Chicken-sized Dinosaurs Added to Raptor Family Tree
Two new species of raptor dinosaurs were discovered last week from a site in Mongolia.
The first of these, “Halszkaraptor”, was described in the journal “Nature” and has been described in the media as a raptor dinosaur with similarities to swans, geese, and penguins. While that description is illustrative, the details of the features of this animal deserve closer examination.
About the size of a chicken, “Halszkaraptor” is not a large dinosaur. It had a small head and a long slender neck. It did not have beak. Instead, its mouth bristled with over 100 small pointed teeth. Its snout also appears to have been sensitive, like that of a crocodile, possibly to detect prey underwater. It would have had feathers, but is not thought to have flown. Instead, its short forelimbs, including a very long third finger, look a lot like the “paddles” of some fossil swimming reptiles, so it may have used its arms to swim like a penguin today. However, its feet looked much more like those of a “Velociraptor”, including a wickedly-curved enlarged claw on each foot.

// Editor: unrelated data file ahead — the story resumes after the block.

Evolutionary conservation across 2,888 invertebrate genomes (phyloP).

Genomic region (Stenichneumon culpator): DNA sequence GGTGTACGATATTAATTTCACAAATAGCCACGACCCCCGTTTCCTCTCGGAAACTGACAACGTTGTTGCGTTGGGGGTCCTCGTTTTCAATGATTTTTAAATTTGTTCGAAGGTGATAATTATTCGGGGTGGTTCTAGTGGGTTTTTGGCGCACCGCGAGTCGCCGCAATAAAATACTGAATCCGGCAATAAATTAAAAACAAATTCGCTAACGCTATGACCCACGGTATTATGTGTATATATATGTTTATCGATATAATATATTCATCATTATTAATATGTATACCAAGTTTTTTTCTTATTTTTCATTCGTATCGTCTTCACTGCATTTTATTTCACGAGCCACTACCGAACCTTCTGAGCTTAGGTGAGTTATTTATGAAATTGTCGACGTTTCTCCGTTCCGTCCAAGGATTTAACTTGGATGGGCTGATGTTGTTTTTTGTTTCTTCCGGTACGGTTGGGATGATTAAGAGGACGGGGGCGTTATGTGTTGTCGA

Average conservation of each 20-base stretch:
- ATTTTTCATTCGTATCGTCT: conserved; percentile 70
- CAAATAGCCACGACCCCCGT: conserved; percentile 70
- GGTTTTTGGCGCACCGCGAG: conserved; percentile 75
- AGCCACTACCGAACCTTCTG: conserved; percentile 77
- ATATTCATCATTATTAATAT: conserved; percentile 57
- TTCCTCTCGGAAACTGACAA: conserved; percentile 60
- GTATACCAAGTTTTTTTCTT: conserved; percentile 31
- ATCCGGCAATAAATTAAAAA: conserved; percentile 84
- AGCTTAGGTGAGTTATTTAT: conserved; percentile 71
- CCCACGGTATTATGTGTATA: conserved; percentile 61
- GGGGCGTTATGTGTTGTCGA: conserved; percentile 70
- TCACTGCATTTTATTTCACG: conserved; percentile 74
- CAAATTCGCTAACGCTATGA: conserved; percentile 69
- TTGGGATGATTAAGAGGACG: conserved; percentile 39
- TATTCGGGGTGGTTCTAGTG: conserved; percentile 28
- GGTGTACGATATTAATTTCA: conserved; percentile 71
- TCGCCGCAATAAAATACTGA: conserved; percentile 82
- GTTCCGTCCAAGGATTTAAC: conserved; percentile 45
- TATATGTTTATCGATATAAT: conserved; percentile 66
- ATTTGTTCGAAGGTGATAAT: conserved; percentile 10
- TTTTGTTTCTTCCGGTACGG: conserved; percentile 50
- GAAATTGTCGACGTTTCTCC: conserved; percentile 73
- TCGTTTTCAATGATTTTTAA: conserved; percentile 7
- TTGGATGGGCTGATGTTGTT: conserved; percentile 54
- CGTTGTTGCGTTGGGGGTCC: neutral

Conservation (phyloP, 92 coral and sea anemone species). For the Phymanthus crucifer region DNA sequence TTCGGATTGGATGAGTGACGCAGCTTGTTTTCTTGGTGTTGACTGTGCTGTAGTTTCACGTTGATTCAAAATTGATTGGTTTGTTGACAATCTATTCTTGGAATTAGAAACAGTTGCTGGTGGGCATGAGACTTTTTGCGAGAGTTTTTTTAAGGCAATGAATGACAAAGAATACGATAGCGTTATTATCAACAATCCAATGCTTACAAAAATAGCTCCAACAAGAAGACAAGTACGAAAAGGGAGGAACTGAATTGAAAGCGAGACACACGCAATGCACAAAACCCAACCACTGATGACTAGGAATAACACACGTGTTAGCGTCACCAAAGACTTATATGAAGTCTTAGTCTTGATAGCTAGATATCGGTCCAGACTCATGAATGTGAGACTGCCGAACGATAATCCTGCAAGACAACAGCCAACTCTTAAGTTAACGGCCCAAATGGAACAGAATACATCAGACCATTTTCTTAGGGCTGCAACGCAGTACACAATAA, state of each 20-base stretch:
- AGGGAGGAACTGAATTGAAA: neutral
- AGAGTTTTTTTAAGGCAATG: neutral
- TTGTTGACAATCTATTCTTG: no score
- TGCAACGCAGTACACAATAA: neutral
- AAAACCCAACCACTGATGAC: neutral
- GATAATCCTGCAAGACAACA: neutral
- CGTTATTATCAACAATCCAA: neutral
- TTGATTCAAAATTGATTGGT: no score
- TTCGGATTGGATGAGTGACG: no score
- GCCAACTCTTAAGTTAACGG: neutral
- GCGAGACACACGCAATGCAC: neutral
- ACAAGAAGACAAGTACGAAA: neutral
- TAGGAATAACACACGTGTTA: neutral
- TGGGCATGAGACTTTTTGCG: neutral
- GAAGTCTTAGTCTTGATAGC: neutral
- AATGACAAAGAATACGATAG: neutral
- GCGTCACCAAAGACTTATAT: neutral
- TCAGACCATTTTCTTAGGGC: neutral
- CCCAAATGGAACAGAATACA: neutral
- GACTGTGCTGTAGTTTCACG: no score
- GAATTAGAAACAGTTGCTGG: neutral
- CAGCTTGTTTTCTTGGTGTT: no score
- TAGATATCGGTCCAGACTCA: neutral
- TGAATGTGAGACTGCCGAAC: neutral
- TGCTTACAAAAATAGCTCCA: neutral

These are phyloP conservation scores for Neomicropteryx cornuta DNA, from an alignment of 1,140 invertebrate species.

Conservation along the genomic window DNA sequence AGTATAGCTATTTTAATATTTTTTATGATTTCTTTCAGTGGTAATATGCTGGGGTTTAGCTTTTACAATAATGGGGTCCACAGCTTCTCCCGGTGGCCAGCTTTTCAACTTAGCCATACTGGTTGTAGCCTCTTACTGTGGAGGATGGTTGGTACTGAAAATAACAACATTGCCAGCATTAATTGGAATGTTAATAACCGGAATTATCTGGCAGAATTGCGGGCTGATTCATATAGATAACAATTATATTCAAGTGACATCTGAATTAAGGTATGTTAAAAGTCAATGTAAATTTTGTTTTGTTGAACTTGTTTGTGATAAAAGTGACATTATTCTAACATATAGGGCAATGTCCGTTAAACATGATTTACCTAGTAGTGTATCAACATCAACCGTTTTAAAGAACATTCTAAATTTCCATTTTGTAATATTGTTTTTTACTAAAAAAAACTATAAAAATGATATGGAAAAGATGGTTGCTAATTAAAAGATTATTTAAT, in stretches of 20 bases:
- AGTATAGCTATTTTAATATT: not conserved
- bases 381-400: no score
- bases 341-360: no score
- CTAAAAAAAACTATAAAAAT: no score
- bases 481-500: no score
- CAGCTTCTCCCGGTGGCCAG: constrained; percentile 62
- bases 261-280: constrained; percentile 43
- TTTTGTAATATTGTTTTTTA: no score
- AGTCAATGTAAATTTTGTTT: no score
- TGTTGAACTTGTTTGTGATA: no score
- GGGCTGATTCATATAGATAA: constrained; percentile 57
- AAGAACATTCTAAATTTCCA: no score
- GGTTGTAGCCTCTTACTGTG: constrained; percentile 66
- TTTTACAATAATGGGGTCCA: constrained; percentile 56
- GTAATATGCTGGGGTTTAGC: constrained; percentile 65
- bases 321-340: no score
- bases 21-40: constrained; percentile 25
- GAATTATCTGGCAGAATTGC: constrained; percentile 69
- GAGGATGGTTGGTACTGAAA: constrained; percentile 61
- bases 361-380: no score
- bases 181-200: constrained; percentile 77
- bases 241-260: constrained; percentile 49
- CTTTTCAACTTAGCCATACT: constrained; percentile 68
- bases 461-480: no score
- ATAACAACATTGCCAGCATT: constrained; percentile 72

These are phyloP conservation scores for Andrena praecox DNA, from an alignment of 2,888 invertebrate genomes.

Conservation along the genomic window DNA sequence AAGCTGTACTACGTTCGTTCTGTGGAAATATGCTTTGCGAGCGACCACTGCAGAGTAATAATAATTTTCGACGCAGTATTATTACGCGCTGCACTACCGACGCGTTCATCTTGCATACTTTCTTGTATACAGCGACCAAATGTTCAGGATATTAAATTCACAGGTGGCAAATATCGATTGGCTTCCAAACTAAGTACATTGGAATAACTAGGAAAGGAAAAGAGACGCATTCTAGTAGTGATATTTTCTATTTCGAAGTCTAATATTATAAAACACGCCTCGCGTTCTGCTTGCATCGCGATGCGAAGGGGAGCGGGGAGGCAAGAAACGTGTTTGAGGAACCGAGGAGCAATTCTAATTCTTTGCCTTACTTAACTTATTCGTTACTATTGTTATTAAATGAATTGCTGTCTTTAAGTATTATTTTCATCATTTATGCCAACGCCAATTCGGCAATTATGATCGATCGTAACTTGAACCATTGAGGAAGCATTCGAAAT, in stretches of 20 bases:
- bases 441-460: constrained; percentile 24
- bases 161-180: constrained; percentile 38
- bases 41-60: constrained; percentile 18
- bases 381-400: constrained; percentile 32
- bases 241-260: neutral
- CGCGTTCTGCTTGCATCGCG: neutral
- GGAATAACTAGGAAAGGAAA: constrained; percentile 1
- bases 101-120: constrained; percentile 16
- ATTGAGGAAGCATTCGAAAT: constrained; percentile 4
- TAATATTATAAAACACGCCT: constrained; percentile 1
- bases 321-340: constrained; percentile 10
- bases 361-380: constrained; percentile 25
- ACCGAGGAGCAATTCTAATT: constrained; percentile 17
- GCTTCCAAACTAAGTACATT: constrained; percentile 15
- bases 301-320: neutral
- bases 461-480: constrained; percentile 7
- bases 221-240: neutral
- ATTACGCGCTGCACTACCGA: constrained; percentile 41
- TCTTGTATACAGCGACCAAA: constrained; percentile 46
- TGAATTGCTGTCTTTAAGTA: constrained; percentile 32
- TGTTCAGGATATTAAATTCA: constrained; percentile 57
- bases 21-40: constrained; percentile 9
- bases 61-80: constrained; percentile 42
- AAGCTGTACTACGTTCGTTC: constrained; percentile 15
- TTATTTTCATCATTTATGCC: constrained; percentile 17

These features show a dinosaur with unique evolutionary adaptations not seen in non-bird dinosaurs until now. It is a very odd and exciting discovery.
Later in the week, a close relative of “Halszkaraptor” was described in the journal “American Museum Novitates.” Called “Almas”, a reference to the Mongolian yeti, this dinosaur is more closely related to dinosaurs like “Troodon” that appear as the Philip J. Currie Dinosaur Museum’s logo. While similar to its close relatives, it was found to be a distinct species based on several features, including a short skull and fewer teeth.
Interestingly, “Almas” is also associated with eggshell fragments. While similar in size to “Halszkaraptor”, “Almas” is too large to be a hatchling. It may have been protecting or brooding the eggs.
Small dinosaurs are a rare part of the fossil record, so adding these two dinosaurs from Mongolia in the same week is quite exceptional. The rate of dinosaur discovery in the world is not slowing down, and palaeontologists are always continuing to hunt for the next find.